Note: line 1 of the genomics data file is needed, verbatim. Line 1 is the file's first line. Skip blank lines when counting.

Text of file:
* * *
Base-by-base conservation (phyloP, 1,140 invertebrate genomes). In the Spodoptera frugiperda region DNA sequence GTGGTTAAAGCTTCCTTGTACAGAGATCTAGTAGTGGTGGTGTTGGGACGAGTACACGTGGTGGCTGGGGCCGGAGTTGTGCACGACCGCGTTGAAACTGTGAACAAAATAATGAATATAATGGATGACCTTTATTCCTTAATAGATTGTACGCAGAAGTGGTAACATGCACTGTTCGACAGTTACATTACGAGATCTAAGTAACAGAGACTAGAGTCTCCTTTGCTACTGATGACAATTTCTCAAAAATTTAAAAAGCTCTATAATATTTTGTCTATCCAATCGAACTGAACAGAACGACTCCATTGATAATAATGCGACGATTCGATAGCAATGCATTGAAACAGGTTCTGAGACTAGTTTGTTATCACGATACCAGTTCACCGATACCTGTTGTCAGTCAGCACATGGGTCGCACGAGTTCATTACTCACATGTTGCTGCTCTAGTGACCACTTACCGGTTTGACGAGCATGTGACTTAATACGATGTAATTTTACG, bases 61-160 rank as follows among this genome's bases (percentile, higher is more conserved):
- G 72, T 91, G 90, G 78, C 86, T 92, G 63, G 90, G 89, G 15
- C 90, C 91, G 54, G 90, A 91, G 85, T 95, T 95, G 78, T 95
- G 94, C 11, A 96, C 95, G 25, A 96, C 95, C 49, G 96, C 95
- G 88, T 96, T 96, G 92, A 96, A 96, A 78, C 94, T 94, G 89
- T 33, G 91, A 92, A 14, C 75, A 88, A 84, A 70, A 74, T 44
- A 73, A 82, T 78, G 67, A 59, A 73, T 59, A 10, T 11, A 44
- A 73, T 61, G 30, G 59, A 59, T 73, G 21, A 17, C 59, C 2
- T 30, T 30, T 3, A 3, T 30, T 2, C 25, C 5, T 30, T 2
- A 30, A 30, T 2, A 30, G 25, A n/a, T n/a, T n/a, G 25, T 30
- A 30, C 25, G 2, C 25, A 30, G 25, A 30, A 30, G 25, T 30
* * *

Base-by-base conservation (phyloP, 1,140 invertebrate genomes). In the Spodoptera frugiperda region DNA sequence GTGGTTAAAGCTTCCTTGTACAGAGATCTAGTAGTGGTGGTGTTGGGACGAGTACACGTGGTGGCTGGGGCCGGAGTTGTGCACGACCGCGTTGAAACTGTGAACAAAATAATGAATATAATGGATGACCTTTATTCCTTAATAGATTGTACGCAGAAGTGGTAACATGCACTGTTCGACAGTTACATTACGAGATCTAAGTAACAGAGACTAGAGTCTCCTTTGCTACTGATGACAATTTCTCAAAAATTTAAAAAGCTCTATAATATTTTGTCTATCCAATCGAACTGAACAGAACGACTCCATTGATAATAATGCGACGATTCGATAGCAATGCATTGAAACAGGTTCTGAGACTAGTTTGTTATCACGATACCAGTTCACCGATACCTGTTGTCAGTCAGCACATGGGTCGCACGAGTTCATTACTCACATGTTGCTGCTCTAGTGACCACTTACCGGTTTGACGAGCATGTGACTTAATACGATGTAATTTTACG, bases 61-160 rank as follows among this genome's bases (percentile, higher is more conserved):